Use appropriate tools strategically.
Mathematically proficient students start by explaining to themselves the meaning of a problem and looking for entry points to its solution. They analyze givens, constraints, relationships, and goals. They make conjectures about the form and meaning of the solution and plan a solution pathway rather than simply jumping into a solution attempt. They consider analogous problems, and try special cases and simpler forms of the original problem in order to gain insight into its solution. They monitor and evaluate their progress and change course if necessary. Older students might, depending on the context of the problem, transform algebraic expressions or change the viewing window on their graphing calculator to get the information they need. Mathematically proficient students can explain correspondences between equations, verbal descriptions, tables, and graphs or draw diagrams of important features and relationships, graph data, and search for regularity or trends. Younger students might rely on using concrete objects or pictures to help conceptualize and solve a problem. Mathematically proficient students check their answers to problems using a different method, and they continually ask themselves, "Does this make sense?" They can understand the approaches of others to solving complex problems and identify correspondences between different approaches.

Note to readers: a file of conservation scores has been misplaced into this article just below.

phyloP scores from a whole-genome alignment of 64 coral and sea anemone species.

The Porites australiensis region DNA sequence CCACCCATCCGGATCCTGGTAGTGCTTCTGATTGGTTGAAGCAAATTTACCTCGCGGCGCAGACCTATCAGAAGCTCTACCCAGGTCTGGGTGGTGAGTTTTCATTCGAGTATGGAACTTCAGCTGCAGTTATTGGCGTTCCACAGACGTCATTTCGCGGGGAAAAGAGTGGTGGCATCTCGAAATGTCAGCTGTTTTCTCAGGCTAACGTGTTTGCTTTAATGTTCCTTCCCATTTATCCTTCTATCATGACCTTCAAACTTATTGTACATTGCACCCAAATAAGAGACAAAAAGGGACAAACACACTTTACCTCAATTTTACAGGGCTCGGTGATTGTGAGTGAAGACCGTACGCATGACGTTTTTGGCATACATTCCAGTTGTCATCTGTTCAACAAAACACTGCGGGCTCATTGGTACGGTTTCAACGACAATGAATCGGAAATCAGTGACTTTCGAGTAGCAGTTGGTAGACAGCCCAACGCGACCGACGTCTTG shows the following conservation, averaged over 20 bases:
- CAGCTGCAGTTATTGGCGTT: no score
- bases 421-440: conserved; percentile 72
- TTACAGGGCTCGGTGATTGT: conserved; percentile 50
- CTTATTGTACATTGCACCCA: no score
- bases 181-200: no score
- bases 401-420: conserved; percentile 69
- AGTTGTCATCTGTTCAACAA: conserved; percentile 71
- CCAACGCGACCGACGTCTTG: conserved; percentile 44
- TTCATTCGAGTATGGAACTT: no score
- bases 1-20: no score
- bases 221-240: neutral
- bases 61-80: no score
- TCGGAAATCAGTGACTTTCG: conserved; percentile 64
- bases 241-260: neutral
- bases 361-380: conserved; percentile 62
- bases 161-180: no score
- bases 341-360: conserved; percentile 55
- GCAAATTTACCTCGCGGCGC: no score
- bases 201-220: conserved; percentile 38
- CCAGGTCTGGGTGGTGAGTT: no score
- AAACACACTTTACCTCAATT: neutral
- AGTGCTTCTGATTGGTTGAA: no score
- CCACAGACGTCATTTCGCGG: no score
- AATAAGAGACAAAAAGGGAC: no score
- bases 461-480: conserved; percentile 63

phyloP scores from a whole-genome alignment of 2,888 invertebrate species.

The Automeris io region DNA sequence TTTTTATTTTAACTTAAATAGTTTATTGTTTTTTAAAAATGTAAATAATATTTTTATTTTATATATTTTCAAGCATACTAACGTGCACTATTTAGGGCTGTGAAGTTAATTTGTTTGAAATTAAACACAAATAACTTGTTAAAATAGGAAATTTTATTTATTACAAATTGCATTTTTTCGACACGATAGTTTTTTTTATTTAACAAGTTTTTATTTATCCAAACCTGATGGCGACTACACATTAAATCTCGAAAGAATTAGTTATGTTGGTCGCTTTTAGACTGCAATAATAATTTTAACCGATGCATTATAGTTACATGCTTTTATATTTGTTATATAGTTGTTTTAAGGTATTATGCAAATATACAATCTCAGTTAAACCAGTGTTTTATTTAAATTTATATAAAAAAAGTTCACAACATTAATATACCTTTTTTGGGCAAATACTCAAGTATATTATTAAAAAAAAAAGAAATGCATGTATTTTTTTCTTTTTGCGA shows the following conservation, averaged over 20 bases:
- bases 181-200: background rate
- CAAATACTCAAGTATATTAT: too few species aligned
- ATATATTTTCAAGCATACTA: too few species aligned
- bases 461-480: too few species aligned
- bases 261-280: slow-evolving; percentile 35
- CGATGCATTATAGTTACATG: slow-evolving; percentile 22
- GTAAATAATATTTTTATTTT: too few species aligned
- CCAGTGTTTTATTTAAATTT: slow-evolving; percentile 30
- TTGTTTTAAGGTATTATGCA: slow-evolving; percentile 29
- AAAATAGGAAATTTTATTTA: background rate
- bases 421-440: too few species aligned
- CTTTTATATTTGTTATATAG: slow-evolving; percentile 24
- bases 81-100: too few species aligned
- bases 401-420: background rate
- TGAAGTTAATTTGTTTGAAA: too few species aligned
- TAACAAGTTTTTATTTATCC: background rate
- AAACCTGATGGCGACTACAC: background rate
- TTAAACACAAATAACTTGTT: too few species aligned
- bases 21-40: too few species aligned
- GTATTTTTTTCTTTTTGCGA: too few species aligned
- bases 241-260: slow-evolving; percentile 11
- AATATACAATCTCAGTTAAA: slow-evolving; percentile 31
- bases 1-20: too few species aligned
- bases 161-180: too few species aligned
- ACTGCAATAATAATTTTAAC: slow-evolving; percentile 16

Presentation on theme: "Lesson 9-7 Pages 471-475 Similar Triangles and Indirect Measurement Lesson Check 9-6 Lesson Check 9-5."— Presentation transcript:
1 Lesson 9-7 Pages 471-475 Similar Triangles and Indirect Measurement Lesson Check 9-6 Lesson Check 9-5
2 What you will learn! 1.How to identify corresponding parts and find missing measures of similar triangles. 2.Solve problems involving indirect measurement using similar triangles.
3 Similar triangles Indirect measurement
4 What you really need to know! Similar triangles are triangles that have the same shape but not necessarily the same size. If two triangles are similar, then the corresponding angles have the same measure, and the corresponding sides are proportional.
5 What you really need to know! The properties of similar triangles can be used to find measurements which are difficult to measure directly. This is called indirect measurement.
7 Example 1: If ∆RUN ~ ∆CAB, what is the value of x?
8 Example 2: A surveyor wants to find the distance RS across the lake. He constructs ∆PQT similar to ∆PRS and measures the distances as shown. What is the distance across the lake?
10 Example 3: Suppose the John Hancock Center in Chicago, Illinois, casts a 257.5 foot shadow at the same time a nearby tourist casts a 1.5 foot shadow. If the tourist is 6 feet tall, how tall is the John Hancock Center?
11 x 257.5 ft 6 ft 1.5 ft
13 Page 473 Guided Practice #’s 3-6
15 Pages 471-473 with someone at home and study examples! Read:
16 Homework: Pages 474-475 #’s 7-18 #’s 21-22, 26, 27, 29-35 Lesson Check 9-7
21 Page 747 Lesson 9-7
22 Lesson Check 9-7
23 Study Guide and Review Pages 483-485 #’s 1-24, 34-35 (Odd answers in back of book)
33 Prepare for Test! Pages 487 #’s 1-14, 16, 20 Lesson Check Ch-9Lesson Check 9-7
37 Prepare for Test! Pages 488-489 #’s 1-23